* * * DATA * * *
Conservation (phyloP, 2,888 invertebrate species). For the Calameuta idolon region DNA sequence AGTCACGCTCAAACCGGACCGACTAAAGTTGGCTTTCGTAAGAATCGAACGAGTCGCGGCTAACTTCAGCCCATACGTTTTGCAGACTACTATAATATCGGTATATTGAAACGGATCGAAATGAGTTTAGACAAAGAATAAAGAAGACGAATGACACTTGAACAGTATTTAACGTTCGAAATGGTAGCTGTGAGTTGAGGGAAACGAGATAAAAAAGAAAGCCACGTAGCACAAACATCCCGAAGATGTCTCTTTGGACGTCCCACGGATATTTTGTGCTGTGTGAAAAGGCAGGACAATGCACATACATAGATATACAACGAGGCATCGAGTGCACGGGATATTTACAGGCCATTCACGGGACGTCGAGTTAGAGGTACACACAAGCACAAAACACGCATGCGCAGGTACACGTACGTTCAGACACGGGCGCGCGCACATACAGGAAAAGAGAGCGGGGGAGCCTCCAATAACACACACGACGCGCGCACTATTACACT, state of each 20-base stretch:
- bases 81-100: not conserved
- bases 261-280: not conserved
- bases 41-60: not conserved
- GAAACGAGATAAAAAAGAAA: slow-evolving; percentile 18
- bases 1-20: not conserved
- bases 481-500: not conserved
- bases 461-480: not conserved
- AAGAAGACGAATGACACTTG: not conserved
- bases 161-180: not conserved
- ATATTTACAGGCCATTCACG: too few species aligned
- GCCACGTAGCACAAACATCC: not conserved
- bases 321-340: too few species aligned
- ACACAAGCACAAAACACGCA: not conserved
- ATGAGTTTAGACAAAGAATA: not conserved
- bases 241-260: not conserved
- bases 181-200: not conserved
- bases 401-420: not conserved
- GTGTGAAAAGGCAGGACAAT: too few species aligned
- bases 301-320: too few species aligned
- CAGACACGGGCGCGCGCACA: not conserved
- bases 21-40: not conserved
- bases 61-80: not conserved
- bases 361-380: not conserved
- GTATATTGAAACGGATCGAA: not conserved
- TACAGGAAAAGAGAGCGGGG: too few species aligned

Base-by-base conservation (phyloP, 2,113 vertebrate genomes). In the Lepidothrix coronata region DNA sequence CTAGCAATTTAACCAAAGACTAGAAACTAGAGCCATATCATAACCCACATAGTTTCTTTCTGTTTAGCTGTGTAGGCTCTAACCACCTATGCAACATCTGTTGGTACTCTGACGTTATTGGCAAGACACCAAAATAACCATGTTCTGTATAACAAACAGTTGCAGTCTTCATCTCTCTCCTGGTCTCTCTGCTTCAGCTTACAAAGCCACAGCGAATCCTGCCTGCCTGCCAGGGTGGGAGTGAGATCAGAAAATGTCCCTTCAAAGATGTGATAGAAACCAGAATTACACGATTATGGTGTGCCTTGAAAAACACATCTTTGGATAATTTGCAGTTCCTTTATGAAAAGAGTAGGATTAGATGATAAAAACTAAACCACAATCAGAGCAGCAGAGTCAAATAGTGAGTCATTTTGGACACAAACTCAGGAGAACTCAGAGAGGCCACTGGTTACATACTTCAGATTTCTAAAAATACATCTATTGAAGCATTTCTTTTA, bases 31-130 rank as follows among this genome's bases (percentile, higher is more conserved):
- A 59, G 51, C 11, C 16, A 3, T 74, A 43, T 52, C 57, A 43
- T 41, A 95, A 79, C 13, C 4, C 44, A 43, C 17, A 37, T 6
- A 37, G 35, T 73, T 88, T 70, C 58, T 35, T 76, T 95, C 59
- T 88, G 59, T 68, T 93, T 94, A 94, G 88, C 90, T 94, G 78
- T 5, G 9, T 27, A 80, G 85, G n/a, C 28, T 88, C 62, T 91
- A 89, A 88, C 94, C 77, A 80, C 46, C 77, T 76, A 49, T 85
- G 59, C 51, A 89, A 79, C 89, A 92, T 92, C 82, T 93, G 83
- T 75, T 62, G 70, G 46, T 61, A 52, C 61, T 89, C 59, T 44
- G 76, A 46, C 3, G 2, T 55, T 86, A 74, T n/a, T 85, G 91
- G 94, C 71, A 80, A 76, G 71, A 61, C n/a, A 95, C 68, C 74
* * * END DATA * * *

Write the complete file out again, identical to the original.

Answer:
Conservation (phyloP, 2,888 invertebrate species). For the Calameuta idolon region DNA sequence AGTCACGCTCAAACCGGACCGACTAAAGTTGGCTTTCGTAAGAATCGAACGAGTCGCGGCTAACTTCAGCCCATACGTTTTGCAGACTACTATAATATCGGTATATTGAAACGGATCGAAATGAGTTTAGACAAAGAATAAAGAAGACGAATGACACTTGAACAGTATTTAACGTTCGAAATGGTAGCTGTGAGTTGAGGGAAACGAGATAAAAAAGAAAGCCACGTAGCACAAACATCCCGAAGATGTCTCTTTGGACGTCCCACGGATATTTTGTGCTGTGTGAAAAGGCAGGACAATGCACATACATAGATATACAACGAGGCATCGAGTGCACGGGATATTTACAGGCCATTCACGGGACGTCGAGTTAGAGGTACACACAAGCACAAAACACGCATGCGCAGGTACACGTACGTTCAGACACGGGCGCGCGCACATACAGGAAAAGAGAGCGGGGGAGCCTCCAATAACACACACGACGCGCGCACTATTACACT, state of each 20-base stretch:
- bases 81-100: not conserved
- bases 261-280: not conserved
- bases 41-60: not conserved
- GAAACGAGATAAAAAAGAAA: slow-evolving; percentile 18
- bases 1-20: not conserved
- bases 481-500: not conserved
- bases 461-480: not conserved
- AAGAAGACGAATGACACTTG: not conserved
- bases 161-180: not conserved
- ATATTTACAGGCCATTCACG: too few species aligned
- GCCACGTAGCACAAACATCC: not conserved
- bases 321-340: too few species aligned
- ACACAAGCACAAAACACGCA: not conserved
- ATGAGTTTAGACAAAGAATA: not conserved
- bases 241-260: not conserved
- bases 181-200: not conserved
- bases 401-420: not conserved
- GTGTGAAAAGGCAGGACAAT: too few species aligned
- bases 301-320: too few species aligned
- CAGACACGGGCGCGCGCACA: not conserved
- bases 21-40: not conserved
- bases 61-80: not conserved
- bases 361-380: not conserved
- GTATATTGAAACGGATCGAA: not conserved
- TACAGGAAAAGAGAGCGGGG: too few species aligned

Base-by-base conservation (phyloP, 2,113 vertebrate genomes). In the Lepidothrix coronata region DNA sequence CTAGCAATTTAACCAAAGACTAGAAACTAGAGCCATATCATAACCCACATAGTTTCTTTCTGTTTAGCTGTGTAGGCTCTAACCACCTATGCAACATCTGTTGGTACTCTGACGTTATTGGCAAGACACCAAAATAACCATGTTCTGTATAACAAACAGTTGCAGTCTTCATCTCTCTCCTGGTCTCTCTGCTTCAGCTTACAAAGCCACAGCGAATCCTGCCTGCCTGCCAGGGTGGGAGTGAGATCAGAAAATGTCCCTTCAAAGATGTGATAGAAACCAGAATTACACGATTATGGTGTGCCTTGAAAAACACATCTTTGGATAATTTGCAGTTCCTTTATGAAAAGAGTAGGATTAGATGATAAAAACTAAACCACAATCAGAGCAGCAGAGTCAAATAGTGAGTCATTTTGGACACAAACTCAGGAGAACTCAGAGAGGCCACTGGTTACATACTTCAGATTTCTAAAAATACATCTATTGAAGCATTTCTTTTA, bases 31-130 rank as follows among this genome's bases (percentile, higher is more conserved):
- A 59, G 51, C 11, C 16, A 3, T 74, A 43, T 52, C 57, A 43
- T 41, A 95, A 79, C 13, C 4, C 44, A 43, C 17, A 37, T 6
- A 37, G 35, T 73, T 88, T 70, C 58, T 35, T 76, T 95, C 59
- T 88, G 59, T 68, T 93, T 94, A 94, G 88, C 90, T 94, G 78
- T 5, G 9, T 27, A 80, G 85, G n/a, C 28, T 88, C 62, T 91
- A 89, A 88, C 94, C 77, A 80, C 46, C 77, T 76, A 49, T 85
- G 59, C 51, A 89, A 79, C 89, A 92, T 92, C 82, T 93, G 83
- T 75, T 62, G 70, G 46, T 61, A 52, C 61, T 89, C 59, T 44
- G 76, A 46, C 3, G 2, T 55, T 86, A 74, T n/a, T 85, G 91
- G 94, C 71, A 80, A 76, G 71, A 61, C n/a, A 95, C 68, C 74